Our attic is BIG, roughly 1600 square feet, and rises 1.5 stories above the rest of the house. When we moved in 9 years ago, it was filled with all sorts of stuff. Built-in cabinets and shelving, semi-framed walls, and lots and lots of flies. The space had served as a workshop and storage area for the former owner whose fondness for collecting left it filled to the brim. Wood was everywhere; stacked in piles, propped against surfaces, arranged on the floor. Honestly it was hard to see the forest for all the trees. Here’s what it looked like in 2009.
I know you’ve been wondering where I’ve been. While I’d like to offer some excuse, I’d rather brag blog about our latest home improvement project!
[Insert loud applause]
Thank you, thank you. Now. To recap. My husband & I bought ye olde village manse 10 months ago. Maaaaaaany people had looked at this house before us, but turned tail & fled when they realized the amount of work it would require to maintain, let alone restore. My husband & I (dreamers through & through) saw a shining gem of a colonial that with much polishing & SWEAT EQUITY could be Home (capital H).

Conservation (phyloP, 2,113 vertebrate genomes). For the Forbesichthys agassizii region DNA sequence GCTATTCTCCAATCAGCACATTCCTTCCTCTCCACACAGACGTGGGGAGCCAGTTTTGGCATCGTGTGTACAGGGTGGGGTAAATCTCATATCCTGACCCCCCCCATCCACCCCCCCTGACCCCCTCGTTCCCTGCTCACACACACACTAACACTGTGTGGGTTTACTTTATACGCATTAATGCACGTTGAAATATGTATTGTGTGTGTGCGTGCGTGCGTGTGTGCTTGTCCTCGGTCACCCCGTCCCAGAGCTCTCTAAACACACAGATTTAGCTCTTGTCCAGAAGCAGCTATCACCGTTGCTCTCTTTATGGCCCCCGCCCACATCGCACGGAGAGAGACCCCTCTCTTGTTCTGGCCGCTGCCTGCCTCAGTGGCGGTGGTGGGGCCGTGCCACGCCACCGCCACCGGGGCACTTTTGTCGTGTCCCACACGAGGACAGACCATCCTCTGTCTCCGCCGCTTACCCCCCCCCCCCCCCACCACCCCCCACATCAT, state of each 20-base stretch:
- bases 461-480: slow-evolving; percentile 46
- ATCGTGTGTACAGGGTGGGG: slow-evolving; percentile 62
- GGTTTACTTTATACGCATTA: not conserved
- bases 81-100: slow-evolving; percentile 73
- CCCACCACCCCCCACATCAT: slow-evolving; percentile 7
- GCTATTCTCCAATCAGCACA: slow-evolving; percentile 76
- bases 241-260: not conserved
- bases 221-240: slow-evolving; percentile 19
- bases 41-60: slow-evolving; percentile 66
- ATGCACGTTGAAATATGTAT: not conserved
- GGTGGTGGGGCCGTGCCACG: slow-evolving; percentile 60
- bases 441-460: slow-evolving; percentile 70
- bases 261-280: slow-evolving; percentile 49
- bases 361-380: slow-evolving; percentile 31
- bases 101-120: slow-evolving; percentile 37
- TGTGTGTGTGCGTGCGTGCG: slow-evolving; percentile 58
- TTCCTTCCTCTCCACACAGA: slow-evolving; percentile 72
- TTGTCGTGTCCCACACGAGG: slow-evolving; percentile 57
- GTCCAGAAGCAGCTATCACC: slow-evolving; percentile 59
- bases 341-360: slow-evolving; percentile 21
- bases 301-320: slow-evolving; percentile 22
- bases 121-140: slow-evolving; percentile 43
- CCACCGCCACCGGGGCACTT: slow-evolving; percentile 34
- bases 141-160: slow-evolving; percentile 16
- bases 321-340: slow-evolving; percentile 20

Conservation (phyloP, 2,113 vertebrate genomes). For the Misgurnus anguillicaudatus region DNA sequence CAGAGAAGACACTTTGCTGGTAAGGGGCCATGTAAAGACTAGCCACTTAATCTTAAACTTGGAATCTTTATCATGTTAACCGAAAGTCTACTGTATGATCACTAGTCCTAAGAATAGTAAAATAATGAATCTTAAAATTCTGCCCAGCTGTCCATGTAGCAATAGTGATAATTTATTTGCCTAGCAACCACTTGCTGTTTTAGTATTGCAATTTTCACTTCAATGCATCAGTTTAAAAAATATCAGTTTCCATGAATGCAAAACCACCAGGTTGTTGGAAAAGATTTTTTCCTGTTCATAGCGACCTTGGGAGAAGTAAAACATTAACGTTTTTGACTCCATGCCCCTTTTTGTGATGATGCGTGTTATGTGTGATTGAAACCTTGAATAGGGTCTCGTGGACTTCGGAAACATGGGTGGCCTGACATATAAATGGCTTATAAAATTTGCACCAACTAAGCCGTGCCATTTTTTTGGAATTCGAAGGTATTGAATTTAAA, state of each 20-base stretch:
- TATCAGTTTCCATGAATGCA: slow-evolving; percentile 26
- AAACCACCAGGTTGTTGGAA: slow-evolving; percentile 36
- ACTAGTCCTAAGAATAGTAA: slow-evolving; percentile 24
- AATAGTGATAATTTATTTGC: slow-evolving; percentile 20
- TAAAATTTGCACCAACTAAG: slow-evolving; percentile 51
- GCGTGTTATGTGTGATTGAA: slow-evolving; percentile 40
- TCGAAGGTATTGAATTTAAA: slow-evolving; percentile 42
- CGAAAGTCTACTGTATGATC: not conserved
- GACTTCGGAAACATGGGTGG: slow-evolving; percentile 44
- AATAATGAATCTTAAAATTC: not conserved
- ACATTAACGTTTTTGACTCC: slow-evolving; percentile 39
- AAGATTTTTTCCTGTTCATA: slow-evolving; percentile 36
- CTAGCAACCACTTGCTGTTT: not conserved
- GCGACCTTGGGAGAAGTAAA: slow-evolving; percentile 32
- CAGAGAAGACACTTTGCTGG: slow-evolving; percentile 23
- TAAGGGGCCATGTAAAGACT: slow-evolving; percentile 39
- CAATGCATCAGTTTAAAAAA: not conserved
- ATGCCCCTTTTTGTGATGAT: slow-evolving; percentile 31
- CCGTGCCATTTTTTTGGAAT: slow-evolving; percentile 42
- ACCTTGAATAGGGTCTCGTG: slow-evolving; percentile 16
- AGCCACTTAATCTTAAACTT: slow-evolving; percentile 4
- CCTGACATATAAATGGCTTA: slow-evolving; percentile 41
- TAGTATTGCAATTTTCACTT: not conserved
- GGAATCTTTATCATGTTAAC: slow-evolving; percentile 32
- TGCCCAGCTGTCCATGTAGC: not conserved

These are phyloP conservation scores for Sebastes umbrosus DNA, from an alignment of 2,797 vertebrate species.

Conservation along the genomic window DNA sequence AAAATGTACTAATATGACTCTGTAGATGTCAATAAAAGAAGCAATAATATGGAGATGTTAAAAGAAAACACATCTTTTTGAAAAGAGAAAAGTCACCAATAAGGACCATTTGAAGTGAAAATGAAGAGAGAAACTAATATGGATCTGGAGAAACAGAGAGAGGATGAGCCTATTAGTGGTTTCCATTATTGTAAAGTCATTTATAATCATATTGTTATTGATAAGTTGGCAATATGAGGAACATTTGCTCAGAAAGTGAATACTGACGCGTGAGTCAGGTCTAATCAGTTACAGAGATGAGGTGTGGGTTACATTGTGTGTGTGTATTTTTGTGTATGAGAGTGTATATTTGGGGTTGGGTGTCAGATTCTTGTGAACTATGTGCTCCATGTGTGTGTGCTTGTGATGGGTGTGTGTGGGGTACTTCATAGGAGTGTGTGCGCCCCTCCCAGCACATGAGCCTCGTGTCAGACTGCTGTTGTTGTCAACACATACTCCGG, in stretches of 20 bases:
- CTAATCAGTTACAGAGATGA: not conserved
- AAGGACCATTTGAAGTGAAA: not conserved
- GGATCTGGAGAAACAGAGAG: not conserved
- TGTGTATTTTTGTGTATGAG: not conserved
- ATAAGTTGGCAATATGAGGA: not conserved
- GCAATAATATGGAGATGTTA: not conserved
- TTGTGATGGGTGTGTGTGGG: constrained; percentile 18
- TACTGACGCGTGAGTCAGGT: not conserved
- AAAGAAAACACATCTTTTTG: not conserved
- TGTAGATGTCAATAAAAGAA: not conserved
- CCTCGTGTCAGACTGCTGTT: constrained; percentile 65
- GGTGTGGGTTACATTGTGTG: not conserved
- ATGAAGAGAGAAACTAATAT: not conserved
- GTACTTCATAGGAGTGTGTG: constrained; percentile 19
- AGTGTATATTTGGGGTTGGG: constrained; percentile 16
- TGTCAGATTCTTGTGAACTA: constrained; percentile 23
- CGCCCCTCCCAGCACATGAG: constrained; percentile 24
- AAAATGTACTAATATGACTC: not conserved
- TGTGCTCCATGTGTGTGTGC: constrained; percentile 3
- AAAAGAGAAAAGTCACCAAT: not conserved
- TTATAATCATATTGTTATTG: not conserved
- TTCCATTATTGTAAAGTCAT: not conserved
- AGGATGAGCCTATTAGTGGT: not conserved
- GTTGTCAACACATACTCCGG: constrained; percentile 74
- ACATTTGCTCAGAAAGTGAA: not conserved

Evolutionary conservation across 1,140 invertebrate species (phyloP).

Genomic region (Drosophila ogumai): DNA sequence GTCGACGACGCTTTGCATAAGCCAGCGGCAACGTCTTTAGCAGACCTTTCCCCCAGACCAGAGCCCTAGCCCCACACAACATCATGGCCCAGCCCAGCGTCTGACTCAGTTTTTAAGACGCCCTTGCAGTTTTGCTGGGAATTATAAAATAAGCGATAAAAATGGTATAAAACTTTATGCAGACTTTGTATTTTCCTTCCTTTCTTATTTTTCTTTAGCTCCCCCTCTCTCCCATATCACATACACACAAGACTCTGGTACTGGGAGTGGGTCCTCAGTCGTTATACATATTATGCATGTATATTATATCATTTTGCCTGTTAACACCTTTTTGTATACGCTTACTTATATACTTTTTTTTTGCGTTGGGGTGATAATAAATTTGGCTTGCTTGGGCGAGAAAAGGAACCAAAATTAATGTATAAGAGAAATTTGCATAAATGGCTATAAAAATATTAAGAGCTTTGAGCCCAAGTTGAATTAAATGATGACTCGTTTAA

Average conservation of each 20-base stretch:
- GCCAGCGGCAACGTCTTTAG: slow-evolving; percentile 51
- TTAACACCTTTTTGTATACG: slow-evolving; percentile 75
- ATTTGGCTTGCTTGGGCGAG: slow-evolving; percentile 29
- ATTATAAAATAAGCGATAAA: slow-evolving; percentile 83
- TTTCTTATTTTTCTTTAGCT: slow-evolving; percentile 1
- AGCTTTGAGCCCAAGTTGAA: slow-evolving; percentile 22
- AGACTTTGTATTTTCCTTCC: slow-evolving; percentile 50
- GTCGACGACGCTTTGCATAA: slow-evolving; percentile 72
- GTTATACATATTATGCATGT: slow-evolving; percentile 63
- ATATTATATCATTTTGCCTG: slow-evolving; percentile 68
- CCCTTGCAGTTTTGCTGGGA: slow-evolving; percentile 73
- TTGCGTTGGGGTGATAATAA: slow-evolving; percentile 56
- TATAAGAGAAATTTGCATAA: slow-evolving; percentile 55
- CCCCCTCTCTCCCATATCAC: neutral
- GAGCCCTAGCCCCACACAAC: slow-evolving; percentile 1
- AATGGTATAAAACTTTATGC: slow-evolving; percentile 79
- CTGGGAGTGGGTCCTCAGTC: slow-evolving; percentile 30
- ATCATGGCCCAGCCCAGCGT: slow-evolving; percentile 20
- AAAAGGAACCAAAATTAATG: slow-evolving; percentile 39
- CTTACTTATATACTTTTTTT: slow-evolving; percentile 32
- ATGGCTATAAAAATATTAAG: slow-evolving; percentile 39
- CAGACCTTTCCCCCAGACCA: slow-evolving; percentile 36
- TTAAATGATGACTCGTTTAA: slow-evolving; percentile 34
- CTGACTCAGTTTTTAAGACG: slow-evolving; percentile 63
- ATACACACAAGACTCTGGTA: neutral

When we moved in 10 months ago – and that alone is hard to believe, this was our office.
And swirls. Gilded geometric patterns. Trees sprouting from the minds of men long gone. Welcome to the third *wall* post of the week. It couldn’t be helped.
Like these forms, my husband & I have fallen into a pattern – not of shapes or colors, but of morning conferences. Once the kids are off to school, we commune w/ the house & each other, laying out plans for the day (and ensuing days to come). We were up in the attic an hour ago, when we came upon this cache of wallpaper. Hidden beneath all that wood! In the bottom of a cooper’s barrel. We were searching for trim for the dining room. The former owner – God bless him- was a collector, and saved every scrap we’d need. They’re flaking, still w/ the hand forged nails of the Georgian period. We’re not sure where each of them goes, but thankfully the peeling paint matches, and piece by piece the puzzle takes shape and the picture begins to emerge.